- Plants do not require B12 and therefore have no mechanism to produce, absorb, or store it, so humans cannot obtain vitamin B12 from any plant sources.
- If humans are not obtaining B12 in their diet from animal sources you can easily obtain enough vitamin B12 from Fortified Plant-based foods (yeast extracts like Marmite / Vegemite, nutritional yeast, fortified breakfast cereals, soy / almond milk, fortified veggie burgers / vegetable stocks)

Nutritional Yeast is a GREAT vegan source of vitamin B12.
Here is an amazingly delicious recipe for homemade vegan macaroni & "cheese" using nutritional yeast.  Happy Cooking! 

What You Need: 
1 1/2 pounds pasta, preferably macaroni (could be gluten-free)

"Cheese" Sauce:
1 1/2 cups unsweetened nondairy milk
1 1/2 cups nutritional yeast
1 cup canola or vegetable oil
1 cup water
1/3 cup tamari or soy sauce
1/4 (12 ounce) block firm (not silken) tofu
1 tablespoon garlic powder
1 tablespoon paprika
1 tablespoon vegesal or in lack of fancy product, just use some sea salt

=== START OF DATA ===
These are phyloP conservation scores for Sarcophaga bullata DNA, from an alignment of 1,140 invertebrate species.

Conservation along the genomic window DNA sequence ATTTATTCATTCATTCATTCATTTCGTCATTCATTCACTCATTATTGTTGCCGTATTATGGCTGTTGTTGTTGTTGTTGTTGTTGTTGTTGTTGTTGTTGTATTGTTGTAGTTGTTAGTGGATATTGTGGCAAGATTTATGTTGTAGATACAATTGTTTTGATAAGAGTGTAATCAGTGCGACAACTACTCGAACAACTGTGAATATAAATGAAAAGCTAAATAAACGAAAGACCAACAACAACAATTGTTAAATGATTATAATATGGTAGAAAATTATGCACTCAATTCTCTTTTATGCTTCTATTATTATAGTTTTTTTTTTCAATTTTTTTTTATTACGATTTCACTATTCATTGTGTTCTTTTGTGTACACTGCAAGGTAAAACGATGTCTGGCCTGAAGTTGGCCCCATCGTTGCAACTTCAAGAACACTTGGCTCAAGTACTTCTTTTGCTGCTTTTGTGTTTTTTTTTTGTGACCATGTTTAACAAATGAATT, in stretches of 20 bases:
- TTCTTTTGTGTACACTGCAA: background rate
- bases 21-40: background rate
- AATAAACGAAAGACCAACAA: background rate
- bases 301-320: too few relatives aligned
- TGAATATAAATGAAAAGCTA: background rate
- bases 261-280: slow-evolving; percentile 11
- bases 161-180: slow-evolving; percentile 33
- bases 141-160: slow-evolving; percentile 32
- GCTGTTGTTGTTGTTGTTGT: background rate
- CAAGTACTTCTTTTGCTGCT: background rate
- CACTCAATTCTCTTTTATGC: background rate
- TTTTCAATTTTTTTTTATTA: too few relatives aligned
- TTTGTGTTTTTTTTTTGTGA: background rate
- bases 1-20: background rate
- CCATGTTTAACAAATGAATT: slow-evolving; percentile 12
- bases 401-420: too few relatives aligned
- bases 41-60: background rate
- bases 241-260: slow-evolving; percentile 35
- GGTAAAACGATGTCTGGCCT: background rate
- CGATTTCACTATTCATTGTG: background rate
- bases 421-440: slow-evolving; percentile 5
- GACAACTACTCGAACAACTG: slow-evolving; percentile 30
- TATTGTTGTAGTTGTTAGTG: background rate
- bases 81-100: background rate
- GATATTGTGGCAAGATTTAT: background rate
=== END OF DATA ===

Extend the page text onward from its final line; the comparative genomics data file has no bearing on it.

1 dollop mustard (optional) 

1. Preheat oven to 350 degrees Fahrenheit. Boil water in a big pot and cook pasta according to package directions.
2. Add all of the "cheese" sauce ingredients in a blender and process until smooth. Once pasta is cooked, drain and put it in the baking pan (about the size of a brownie pan). Pour the "cheese" sauce over the pasta.
3. Bake until the top of the pasta looks slightly browned and crispy, about 15 minutes.
This is very simple and tastes amazing! 
If you are cooking for yourself, it will last about 5 days if you eat it for all three meals of the day.
Preparation Time: 
about 8 minutes; Cooking Time: 15 minutes